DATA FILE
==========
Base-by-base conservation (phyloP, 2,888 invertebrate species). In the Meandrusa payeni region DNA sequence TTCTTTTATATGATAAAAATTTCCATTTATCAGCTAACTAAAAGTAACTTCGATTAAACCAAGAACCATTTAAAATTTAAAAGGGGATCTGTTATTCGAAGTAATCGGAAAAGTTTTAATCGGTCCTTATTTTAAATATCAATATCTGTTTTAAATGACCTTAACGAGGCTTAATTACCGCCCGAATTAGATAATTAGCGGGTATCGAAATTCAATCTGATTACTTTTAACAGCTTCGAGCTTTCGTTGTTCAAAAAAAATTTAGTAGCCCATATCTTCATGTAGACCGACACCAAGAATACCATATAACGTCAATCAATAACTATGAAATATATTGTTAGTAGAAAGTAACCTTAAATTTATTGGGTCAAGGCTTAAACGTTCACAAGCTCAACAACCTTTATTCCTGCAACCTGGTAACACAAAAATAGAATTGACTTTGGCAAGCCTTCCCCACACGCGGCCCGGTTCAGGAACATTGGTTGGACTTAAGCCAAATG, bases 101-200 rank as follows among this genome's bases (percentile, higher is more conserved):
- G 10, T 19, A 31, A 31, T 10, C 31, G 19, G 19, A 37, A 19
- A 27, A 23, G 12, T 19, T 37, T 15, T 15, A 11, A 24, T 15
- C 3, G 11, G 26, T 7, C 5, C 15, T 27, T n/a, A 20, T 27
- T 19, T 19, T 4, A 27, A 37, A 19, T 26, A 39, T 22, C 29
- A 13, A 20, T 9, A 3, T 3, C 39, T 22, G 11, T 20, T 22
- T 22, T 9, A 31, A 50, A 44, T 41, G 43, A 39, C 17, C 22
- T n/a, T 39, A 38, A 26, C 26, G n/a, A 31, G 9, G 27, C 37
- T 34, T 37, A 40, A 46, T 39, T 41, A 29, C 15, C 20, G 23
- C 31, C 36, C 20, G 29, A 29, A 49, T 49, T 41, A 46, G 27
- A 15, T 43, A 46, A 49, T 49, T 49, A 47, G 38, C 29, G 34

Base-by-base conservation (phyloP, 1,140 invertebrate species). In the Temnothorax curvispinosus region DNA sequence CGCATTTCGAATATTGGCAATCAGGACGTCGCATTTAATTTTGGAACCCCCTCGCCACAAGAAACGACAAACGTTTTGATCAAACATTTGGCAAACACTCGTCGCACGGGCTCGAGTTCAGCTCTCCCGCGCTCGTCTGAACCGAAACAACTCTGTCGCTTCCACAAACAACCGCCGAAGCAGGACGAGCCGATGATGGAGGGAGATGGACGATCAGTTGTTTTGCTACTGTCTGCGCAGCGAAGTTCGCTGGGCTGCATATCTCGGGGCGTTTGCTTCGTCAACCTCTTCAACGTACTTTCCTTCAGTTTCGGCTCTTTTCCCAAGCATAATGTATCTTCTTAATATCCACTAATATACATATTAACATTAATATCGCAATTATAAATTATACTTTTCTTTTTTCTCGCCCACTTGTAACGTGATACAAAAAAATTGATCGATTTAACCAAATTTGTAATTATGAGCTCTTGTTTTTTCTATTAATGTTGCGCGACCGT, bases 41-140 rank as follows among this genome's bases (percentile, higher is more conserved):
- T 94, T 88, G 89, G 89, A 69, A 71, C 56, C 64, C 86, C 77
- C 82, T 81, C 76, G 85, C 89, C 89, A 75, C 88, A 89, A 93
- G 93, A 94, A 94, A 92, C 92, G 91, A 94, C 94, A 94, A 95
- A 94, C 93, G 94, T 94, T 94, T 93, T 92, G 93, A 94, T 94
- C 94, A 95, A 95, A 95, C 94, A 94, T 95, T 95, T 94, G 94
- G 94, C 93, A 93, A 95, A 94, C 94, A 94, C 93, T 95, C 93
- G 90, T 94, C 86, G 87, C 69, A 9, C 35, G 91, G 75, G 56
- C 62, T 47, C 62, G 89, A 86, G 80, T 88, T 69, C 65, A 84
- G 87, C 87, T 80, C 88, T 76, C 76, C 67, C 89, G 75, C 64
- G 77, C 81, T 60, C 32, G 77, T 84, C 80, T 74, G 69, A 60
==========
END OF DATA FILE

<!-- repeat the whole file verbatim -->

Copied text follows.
Base-by-base conservation (phyloP, 2,888 invertebrate species). In the Meandrusa payeni region DNA sequence TTCTTTTATATGATAAAAATTTCCATTTATCAGCTAACTAAAAGTAACTTCGATTAAACCAAGAACCATTTAAAATTTAAAAGGGGATCTGTTATTCGAAGTAATCGGAAAAGTTTTAATCGGTCCTTATTTTAAATATCAATATCTGTTTTAAATGACCTTAACGAGGCTTAATTACCGCCCGAATTAGATAATTAGCGGGTATCGAAATTCAATCTGATTACTTTTAACAGCTTCGAGCTTTCGTTGTTCAAAAAAAATTTAGTAGCCCATATCTTCATGTAGACCGACACCAAGAATACCATATAACGTCAATCAATAACTATGAAATATATTGTTAGTAGAAAGTAACCTTAAATTTATTGGGTCAAGGCTTAAACGTTCACAAGCTCAACAACCTTTATTCCTGCAACCTGGTAACACAAAAATAGAATTGACTTTGGCAAGCCTTCCCCACACGCGGCCCGGTTCAGGAACATTGGTTGGACTTAAGCCAAATG, bases 101-200 rank as follows among this genome's bases (percentile, higher is more conserved):
- G 10, T 19, A 31, A 31, T 10, C 31, G 19, G 19, A 37, A 19
- A 27, A 23, G 12, T 19, T 37, T 15, T 15, A 11, A 24, T 15
- C 3, G 11, G 26, T 7, C 5, C 15, T 27, T n/a, A 20, T 27
- T 19, T 19, T 4, A 27, A 37, A 19, T 26, A 39, T 22, C 29
- A 13, A 20, T 9, A 3, T 3, C 39, T 22, G 11, T 20, T 22
- T 22, T 9, A 31, A 50, A 44, T 41, G 43, A 39, C 17, C 22
- T n/a, T 39, A 38, A 26, C 26, G n/a, A 31, G 9, G 27, C 37
- T 34, T 37, A 40, A 46, T 39, T 41, A 29, C 15, C 20, G 23
- C 31, C 36, C 20, G 29, A 29, A 49, T 49, T 41, A 46, G 27
- A 15, T 43, A 46, A 49, T 49, T 49, A 47, G 38, C 29, G 34

Base-by-base conservation (phyloP, 1,140 invertebrate species). In the Temnothorax curvispinosus region DNA sequence CGCATTTCGAATATTGGCAATCAGGACGTCGCATTTAATTTTGGAACCCCCTCGCCACAAGAAACGACAAACGTTTTGATCAAACATTTGGCAAACACTCGTCGCACGGGCTCGAGTTCAGCTCTCCCGCGCTCGTCTGAACCGAAACAACTCTGTCGCTTCCACAAACAACCGCCGAAGCAGGACGAGCCGATGATGGAGGGAGATGGACGATCAGTTGTTTTGCTACTGTCTGCGCAGCGAAGTTCGCTGGGCTGCATATCTCGGGGCGTTTGCTTCGTCAACCTCTTCAACGTACTTTCCTTCAGTTTCGGCTCTTTTCCCAAGCATAATGTATCTTCTTAATATCCACTAATATACATATTAACATTAATATCGCAATTATAAATTATACTTTTCTTTTTTCTCGCCCACTTGTAACGTGATACAAAAAAATTGATCGATTTAACCAAATTTGTAATTATGAGCTCTTGTTTTTTCTATTAATGTTGCGCGACCGT, bases 41-140 rank as follows among this genome's bases (percentile, higher is more conserved):
- T 94, T 88, G 89, G 89, A 69, A 71, C 56, C 64, C 86, C 77
- C 82, T 81, C 76, G 85, C 89, C 89, A 75, C 88, A 89, A 93
- G 93, A 94, A 94, A 92, C 92, G 91, A 94, C 94, A 94, A 95
- A 94, C 93, G 94, T 94, T 94, T 93, T 92, G 93, A 94, T 94
- C 94, A 95, A 95, A 95, C 94, A 94, T 95, T 95, T 94, G 94
- G 94, C 93, A 93, A 95, A 94, C 94, A 94, C 93, T 95, C 93
- G 90, T 94, C 86, G 87, C 69, A 9, C 35, G 91, G 75, G 56
- C 62, T 47, C 62, G 89, A 86, G 80, T 88, T 69, C 65, A 84
- G 87, C 87, T 80, C 88, T 76, C 76, C 67, C 89, G 75, C 64
- G 77, C 81, T 60, C 32, G 77, T 84, C 80, T 74, G 69, A 60